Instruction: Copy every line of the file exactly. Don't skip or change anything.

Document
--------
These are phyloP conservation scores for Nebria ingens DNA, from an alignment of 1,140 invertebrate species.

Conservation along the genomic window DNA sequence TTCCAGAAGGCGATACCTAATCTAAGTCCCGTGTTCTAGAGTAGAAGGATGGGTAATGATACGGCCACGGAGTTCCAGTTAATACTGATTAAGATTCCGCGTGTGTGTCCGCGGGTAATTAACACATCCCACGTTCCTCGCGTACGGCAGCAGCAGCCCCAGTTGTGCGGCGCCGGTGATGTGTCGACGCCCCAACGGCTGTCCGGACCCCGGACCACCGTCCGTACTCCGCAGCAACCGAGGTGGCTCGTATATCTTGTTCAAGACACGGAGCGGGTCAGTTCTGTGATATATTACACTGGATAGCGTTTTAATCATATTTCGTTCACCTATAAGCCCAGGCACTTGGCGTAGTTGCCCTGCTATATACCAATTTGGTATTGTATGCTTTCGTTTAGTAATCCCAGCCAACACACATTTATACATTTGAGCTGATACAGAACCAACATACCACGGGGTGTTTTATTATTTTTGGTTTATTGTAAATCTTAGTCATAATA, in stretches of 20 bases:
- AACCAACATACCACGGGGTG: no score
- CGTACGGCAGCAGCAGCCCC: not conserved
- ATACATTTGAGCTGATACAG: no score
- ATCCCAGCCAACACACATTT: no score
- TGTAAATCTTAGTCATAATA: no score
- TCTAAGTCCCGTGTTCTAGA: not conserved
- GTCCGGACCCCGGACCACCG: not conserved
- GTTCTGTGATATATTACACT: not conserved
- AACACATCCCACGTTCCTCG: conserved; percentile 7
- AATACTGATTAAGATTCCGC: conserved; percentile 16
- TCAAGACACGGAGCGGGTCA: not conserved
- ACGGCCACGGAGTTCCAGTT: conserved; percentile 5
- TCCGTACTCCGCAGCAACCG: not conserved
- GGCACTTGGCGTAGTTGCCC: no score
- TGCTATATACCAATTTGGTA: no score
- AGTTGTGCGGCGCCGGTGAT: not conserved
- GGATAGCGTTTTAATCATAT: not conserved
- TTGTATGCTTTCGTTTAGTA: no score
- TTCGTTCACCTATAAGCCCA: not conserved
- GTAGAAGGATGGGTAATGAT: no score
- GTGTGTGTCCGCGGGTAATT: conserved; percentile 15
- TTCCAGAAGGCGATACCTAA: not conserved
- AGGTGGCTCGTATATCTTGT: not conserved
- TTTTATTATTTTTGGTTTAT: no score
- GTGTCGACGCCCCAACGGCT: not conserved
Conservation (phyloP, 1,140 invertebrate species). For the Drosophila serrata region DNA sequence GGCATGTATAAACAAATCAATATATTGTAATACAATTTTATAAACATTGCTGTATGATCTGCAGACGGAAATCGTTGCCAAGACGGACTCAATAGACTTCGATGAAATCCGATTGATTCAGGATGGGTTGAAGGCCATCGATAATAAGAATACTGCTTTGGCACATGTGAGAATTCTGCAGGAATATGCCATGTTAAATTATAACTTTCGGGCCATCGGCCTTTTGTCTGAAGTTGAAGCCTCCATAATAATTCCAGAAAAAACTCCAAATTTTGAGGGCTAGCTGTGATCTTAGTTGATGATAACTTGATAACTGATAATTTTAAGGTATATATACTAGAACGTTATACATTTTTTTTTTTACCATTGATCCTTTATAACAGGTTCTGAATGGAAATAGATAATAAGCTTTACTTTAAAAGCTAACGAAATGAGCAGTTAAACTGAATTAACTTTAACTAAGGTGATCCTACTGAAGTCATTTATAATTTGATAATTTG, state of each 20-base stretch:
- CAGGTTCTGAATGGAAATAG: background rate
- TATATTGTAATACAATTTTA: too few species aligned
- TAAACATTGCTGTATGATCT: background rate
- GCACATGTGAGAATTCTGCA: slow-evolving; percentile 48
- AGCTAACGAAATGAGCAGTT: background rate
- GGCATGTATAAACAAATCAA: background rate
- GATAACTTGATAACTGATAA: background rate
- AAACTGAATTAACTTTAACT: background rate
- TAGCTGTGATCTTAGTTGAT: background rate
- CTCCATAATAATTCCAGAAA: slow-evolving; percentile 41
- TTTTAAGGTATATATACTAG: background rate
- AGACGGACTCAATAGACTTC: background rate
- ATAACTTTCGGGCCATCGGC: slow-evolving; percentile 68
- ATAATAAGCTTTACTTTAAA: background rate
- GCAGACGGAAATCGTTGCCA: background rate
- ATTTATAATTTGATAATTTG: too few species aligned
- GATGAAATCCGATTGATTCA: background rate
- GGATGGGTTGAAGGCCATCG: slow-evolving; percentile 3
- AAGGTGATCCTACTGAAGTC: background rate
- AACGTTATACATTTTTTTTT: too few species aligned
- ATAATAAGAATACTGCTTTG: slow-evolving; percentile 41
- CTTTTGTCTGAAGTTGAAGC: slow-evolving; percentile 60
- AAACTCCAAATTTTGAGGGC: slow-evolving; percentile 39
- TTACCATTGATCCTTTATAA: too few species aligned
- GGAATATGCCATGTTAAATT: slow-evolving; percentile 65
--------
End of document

These are phyloP conservation scores for Nebria ingens DNA, from an alignment of 1,140 invertebrate species.

Conservation along the genomic window DNA sequence TTCCAGAAGGCGATACCTAATCTAAGTCCCGTGTTCTAGAGTAGAAGGATGGGTAATGATACGGCCACGGAGTTCCAGTTAATACTGATTAAGATTCCGCGTGTGTGTCCGCGGGTAATTAACACATCCCACGTTCCTCGCGTACGGCAGCAGCAGCCCCAGTTGTGCGGCGCCGGTGATGTGTCGACGCCCCAACGGCTGTCCGGACCCCGGACCACCGTCCGTACTCCGCAGCAACCGAGGTGGCTCGTATATCTTGTTCAAGACACGGAGCGGGTCAGTTCTGTGATATATTACACTGGATAGCGTTTTAATCATATTTCGTTCACCTATAAGCCCAGGCACTTGGCGTAGTTGCCCTGCTATATACCAATTTGGTATTGTATGCTTTCGTTTAGTAATCCCAGCCAACACACATTTATACATTTGAGCTGATACAGAACCAACATACCACGGGGTGTTTTATTATTTTTGGTTTATTGTAAATCTTAGTCATAATA, in stretches of 20 bases:
- AACCAACATACCACGGGGTG: no score
- CGTACGGCAGCAGCAGCCCC: not conserved
- ATACATTTGAGCTGATACAG: no score
- ATCCCAGCCAACACACATTT: no score
- TGTAAATCTTAGTCATAATA: no score
- TCTAAGTCCCGTGTTCTAGA: not conserved
- GTCCGGACCCCGGACCACCG: not conserved
- GTTCTGTGATATATTACACT: not conserved
- AACACATCCCACGTTCCTCG: conserved; percentile 7
- AATACTGATTAAGATTCCGC: conserved; percentile 16
- TCAAGACACGGAGCGGGTCA: not conserved
- ACGGCCACGGAGTTCCAGTT: conserved; percentile 5
- TCCGTACTCCGCAGCAACCG: not conserved
- GGCACTTGGCGTAGTTGCCC: no score
- TGCTATATACCAATTTGGTA: no score
- AGTTGTGCGGCGCCGGTGAT: not conserved
- GGATAGCGTTTTAATCATAT: not conserved
- TTGTATGCTTTCGTTTAGTA: no score
- TTCGTTCACCTATAAGCCCA: not conserved
- GTAGAAGGATGGGTAATGAT: no score
- GTGTGTGTCCGCGGGTAATT: conserved; percentile 15
- TTCCAGAAGGCGATACCTAA: not conserved
- AGGTGGCTCGTATATCTTGT: not conserved
- TTTTATTATTTTTGGTTTAT: no score
- GTGTCGACGCCCCAACGGCT: not conserved
Conservation (phyloP, 1,140 invertebrate species). For the Drosophila serrata region DNA sequence GGCATGTATAAACAAATCAATATATTGTAATACAATTTTATAAACATTGCTGTATGATCTGCAGACGGAAATCGTTGCCAAGACGGACTCAATAGACTTCGATGAAATCCGATTGATTCAGGATGGGTTGAAGGCCATCGATAATAAGAATACTGCTTTGGCACATGTGAGAATTCTGCAGGAATATGCCATGTTAAATTATAACTTTCGGGCCATCGGCCTTTTGTCTGAAGTTGAAGCCTCCATAATAATTCCAGAAAAAACTCCAAATTTTGAGGGCTAGCTGTGATCTTAGTTGATGATAACTTGATAACTGATAATTTTAAGGTATATATACTAGAACGTTATACATTTTTTTTTTTACCATTGATCCTTTATAACAGGTTCTGAATGGAAATAGATAATAAGCTTTACTTTAAAAGCTAACGAAATGAGCAGTTAAACTGAATTAACTTTAACTAAGGTGATCCTACTGAAGTCATTTATAATTTGATAATTTG, state of each 20-base stretch:
- CAGGTTCTGAATGGAAATAG: background rate
- TATATTGTAATACAATTTTA: too few species aligned
- TAAACATTGCTGTATGATCT: background rate
- GCACATGTGAGAATTCTGCA: slow-evolving; percentile 48
- AGCTAACGAAATGAGCAGTT: background rate
- GGCATGTATAAACAAATCAA: background rate
- GATAACTTGATAACTGATAA: background rate
- AAACTGAATTAACTTTAACT: background rate
- TAGCTGTGATCTTAGTTGAT: background rate
- CTCCATAATAATTCCAGAAA: slow-evolving; percentile 41
- TTTTAAGGTATATATACTAG: background rate
- AGACGGACTCAATAGACTTC: background rate
- ATAACTTTCGGGCCATCGGC: slow-evolving; percentile 68
- ATAATAAGCTTTACTTTAAA: background rate
- GCAGACGGAAATCGTTGCCA: background rate
- ATTTATAATTTGATAATTTG: too few species aligned
- GATGAAATCCGATTGATTCA: background rate
- GGATGGGTTGAAGGCCATCG: slow-evolving; percentile 3
- AAGGTGATCCTACTGAAGTC: background rate
- AACGTTATACATTTTTTTTT: too few species aligned
- ATAATAAGAATACTGCTTTG: slow-evolving; percentile 41
- CTTTTGTCTGAAGTTGAAGC: slow-evolving; percentile 60
- AAACTCCAAATTTTGAGGGC: slow-evolving; percentile 39
- TTACCATTGATCCTTTATAA: too few species aligned
- GGAATATGCCATGTTAAATT: slow-evolving; percentile 65